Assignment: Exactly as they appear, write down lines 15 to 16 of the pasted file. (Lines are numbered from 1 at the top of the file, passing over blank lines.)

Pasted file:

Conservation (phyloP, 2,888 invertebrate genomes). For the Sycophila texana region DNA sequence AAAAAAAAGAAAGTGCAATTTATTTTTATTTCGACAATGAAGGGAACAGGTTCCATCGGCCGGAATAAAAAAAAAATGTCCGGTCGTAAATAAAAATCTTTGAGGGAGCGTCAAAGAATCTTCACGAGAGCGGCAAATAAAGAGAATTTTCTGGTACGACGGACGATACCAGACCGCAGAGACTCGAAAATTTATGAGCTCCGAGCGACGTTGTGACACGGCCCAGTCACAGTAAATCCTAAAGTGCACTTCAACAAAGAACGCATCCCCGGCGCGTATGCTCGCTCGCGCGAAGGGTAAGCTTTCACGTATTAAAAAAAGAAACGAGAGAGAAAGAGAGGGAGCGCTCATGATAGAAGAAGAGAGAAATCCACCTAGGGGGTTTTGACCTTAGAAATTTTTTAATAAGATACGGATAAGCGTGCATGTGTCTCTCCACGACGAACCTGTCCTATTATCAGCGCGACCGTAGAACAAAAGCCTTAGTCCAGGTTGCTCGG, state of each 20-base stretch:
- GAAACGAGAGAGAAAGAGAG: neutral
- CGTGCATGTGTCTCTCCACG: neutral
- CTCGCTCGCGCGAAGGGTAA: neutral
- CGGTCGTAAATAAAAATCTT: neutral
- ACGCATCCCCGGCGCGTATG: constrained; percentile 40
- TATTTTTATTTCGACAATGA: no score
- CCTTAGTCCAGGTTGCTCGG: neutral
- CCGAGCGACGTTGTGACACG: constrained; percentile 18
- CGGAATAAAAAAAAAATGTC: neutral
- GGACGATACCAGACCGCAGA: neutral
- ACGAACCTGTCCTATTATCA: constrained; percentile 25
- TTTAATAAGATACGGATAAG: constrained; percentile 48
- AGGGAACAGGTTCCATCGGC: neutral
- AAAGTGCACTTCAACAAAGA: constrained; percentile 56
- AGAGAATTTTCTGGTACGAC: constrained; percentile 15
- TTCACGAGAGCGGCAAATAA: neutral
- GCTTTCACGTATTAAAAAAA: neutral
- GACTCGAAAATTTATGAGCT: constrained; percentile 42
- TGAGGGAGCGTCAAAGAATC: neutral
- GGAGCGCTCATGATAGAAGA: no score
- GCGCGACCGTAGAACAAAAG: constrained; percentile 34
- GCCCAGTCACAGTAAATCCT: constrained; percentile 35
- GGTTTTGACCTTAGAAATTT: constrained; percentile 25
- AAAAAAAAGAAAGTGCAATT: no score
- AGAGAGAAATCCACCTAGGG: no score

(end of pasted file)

- AAAGTGCACTTCAACAAAGA: constrained; percentile 56
- AGAGAATTTTCTGGTACGAC: constrained; percentile 15